Music DVDs


The latest releases reviewed.

THE KNIFE Silent Shout - Deluxe Edition Brille/Rabid ****

If you think you've not yet made the acquaintance of prolific Swedish siblings Olof Dreijer and Karin Dreijer Andersson, think again. Thanks to José González covering Heartbeats, their 2004 track, and a lot of bouncing coloured balls on a TV advert, many people have already unknowingly experienced The Knife. Those seeking further enlightenment should check out Silent Shout, their excellent 2006 album now rereleased as a three-disc set including a DVD with footage from a live show in Gothenburg, all of their music videos to date, and a short film (When I Found The Knife). The Knife's hugely inventive approach to making ghost-in-the-machine electro- pop and spooked icy sonics is one that few others will ever match. This is made clear throughout the DVD, in the live shoot directed by Andreas Nilsson and in the videos, including Motomichi Nakamura's beautiful film for We Share Our Mother's Health. JIM CARROLL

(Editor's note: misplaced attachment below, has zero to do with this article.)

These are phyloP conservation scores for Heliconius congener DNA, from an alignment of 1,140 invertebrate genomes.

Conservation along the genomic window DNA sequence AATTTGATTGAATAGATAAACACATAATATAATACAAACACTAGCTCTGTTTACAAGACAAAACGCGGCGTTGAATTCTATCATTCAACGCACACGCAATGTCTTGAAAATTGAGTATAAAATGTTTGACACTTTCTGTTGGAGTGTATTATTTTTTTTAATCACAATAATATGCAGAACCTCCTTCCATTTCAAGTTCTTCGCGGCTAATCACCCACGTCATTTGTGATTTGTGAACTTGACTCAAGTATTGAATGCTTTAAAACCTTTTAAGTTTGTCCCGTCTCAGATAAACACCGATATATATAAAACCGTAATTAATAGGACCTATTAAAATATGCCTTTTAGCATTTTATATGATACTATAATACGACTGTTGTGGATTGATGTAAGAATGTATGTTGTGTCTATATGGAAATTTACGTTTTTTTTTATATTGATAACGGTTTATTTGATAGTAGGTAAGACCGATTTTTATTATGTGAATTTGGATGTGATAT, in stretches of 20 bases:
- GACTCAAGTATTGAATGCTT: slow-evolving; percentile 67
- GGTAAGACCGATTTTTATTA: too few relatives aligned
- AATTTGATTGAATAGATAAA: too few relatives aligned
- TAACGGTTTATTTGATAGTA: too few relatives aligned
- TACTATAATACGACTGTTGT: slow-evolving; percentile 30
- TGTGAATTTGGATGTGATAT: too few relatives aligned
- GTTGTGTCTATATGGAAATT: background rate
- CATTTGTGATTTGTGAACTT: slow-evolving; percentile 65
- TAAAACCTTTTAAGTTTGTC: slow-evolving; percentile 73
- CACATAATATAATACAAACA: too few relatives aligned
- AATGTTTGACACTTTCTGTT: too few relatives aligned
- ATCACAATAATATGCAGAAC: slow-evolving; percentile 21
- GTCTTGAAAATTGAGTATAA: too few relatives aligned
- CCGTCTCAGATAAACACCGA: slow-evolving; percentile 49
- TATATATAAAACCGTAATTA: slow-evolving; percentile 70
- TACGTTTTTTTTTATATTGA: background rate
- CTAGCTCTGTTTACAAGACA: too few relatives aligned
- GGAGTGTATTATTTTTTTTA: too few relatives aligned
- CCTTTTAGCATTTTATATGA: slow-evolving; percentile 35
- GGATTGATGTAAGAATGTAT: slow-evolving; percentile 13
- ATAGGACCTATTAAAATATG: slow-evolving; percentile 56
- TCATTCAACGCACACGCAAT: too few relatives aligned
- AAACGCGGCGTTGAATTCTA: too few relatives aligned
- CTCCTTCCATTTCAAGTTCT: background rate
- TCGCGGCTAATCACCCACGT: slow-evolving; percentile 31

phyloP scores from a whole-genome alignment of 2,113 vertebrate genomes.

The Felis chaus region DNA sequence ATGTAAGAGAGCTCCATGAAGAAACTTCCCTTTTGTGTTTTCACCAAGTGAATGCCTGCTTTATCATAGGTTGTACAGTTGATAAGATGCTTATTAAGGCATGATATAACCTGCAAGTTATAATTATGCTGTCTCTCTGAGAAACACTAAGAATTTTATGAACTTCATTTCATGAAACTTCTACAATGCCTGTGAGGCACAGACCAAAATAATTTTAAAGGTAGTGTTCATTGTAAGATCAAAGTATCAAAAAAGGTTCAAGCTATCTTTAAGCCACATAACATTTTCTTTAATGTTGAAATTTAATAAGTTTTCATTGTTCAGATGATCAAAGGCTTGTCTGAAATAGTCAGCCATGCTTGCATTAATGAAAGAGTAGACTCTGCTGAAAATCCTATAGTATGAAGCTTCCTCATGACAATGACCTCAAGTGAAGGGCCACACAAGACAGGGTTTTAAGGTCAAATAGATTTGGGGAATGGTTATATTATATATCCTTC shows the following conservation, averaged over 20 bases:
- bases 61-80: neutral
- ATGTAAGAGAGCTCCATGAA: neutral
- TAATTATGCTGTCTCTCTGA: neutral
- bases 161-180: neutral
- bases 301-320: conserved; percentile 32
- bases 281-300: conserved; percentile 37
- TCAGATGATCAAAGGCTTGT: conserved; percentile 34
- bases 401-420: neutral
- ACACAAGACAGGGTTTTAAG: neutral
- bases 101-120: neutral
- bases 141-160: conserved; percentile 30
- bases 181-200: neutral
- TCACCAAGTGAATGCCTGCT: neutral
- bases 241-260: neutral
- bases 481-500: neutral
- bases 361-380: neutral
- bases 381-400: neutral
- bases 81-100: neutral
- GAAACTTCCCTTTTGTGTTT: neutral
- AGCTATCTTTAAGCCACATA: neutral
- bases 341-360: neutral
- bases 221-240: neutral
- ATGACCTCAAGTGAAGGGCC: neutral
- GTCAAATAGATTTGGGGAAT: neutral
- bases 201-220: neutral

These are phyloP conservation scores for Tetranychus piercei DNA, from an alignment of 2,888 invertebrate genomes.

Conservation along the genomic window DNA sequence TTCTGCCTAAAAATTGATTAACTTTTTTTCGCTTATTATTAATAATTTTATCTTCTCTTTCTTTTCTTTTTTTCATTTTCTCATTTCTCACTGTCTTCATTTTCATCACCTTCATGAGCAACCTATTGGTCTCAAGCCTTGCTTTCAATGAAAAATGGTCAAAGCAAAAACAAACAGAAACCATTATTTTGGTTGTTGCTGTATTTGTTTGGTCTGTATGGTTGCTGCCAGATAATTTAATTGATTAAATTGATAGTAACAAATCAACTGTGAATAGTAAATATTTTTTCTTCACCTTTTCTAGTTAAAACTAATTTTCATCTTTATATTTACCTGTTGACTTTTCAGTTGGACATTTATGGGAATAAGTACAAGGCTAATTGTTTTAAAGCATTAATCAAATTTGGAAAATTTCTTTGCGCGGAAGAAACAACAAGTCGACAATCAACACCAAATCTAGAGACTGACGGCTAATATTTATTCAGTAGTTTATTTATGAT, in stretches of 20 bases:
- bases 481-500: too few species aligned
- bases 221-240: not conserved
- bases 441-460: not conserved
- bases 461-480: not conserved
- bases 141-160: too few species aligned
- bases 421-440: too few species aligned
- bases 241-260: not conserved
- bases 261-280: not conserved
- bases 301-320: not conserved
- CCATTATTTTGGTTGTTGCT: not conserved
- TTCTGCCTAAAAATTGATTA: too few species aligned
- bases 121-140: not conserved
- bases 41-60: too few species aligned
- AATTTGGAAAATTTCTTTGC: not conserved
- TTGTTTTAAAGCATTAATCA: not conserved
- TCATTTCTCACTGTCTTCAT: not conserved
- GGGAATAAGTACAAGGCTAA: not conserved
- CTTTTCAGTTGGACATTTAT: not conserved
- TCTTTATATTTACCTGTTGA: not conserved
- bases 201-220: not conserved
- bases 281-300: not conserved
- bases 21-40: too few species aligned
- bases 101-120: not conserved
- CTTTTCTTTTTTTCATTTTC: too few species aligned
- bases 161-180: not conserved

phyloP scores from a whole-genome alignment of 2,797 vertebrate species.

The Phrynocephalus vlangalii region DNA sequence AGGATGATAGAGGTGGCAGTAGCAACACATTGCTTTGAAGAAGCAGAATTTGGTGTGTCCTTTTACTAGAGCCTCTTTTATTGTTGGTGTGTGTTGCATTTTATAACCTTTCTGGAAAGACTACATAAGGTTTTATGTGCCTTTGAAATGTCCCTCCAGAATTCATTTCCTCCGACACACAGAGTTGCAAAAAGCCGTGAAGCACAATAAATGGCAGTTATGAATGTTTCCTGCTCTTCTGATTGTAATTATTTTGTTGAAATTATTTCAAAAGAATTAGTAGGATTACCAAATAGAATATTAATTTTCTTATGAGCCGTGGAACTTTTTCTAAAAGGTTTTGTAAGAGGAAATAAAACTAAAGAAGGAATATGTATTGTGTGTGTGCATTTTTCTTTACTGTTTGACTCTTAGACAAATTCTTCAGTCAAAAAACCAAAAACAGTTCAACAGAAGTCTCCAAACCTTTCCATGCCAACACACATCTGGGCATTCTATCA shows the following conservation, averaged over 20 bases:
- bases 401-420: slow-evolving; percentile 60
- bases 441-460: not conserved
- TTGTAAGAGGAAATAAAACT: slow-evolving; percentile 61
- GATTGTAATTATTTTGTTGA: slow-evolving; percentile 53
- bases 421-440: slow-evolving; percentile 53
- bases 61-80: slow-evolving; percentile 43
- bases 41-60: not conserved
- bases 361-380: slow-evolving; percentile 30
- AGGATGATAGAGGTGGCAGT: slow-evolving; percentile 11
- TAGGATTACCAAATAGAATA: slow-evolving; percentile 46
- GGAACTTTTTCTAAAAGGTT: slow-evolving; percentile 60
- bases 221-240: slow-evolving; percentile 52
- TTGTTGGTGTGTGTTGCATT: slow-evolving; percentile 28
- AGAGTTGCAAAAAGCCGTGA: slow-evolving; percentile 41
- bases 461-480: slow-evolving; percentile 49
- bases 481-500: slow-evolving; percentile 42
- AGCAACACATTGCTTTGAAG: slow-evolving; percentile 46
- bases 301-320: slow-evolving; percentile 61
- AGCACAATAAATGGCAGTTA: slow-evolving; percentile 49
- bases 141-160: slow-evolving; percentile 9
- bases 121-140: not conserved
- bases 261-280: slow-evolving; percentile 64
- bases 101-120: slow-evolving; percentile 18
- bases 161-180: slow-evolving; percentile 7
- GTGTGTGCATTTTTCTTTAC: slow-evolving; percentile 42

JOHNNY CASH A Concert Behind Prison Walls EV Classics/Eagle Rock *

It certainly ain't San Quentin, Toto; rather, it's a late-1970s televised concert from what looks more like the set of a BBC entertainment show (Cilla? Lulu?) than the gymnasium of Tennessee State Prisonn in Nashville. Clearly wishing to emulate the kind of rabid fervour of Cash in either SQ or Folsom, but failing miserably due to the inclusion of country music softies such as fragrant Linda Ronstadt (risking life and limb, surely, by wearing a frilly gingham micro-dress as she sings inappropriately titled songs Desperado and You're No Good), mutton-chopped singer Roy Clark (blasting through Rolling in My Sweet Baby's Arms) and the bizarrely coiffured Foster Brooks (singing Half as Much while looking like something out of the Dr Who props department). Dated beyond repair and with no context whatsoever, this remains a genuine curio. But not for the right reasons. TONY CLAYTON-LEA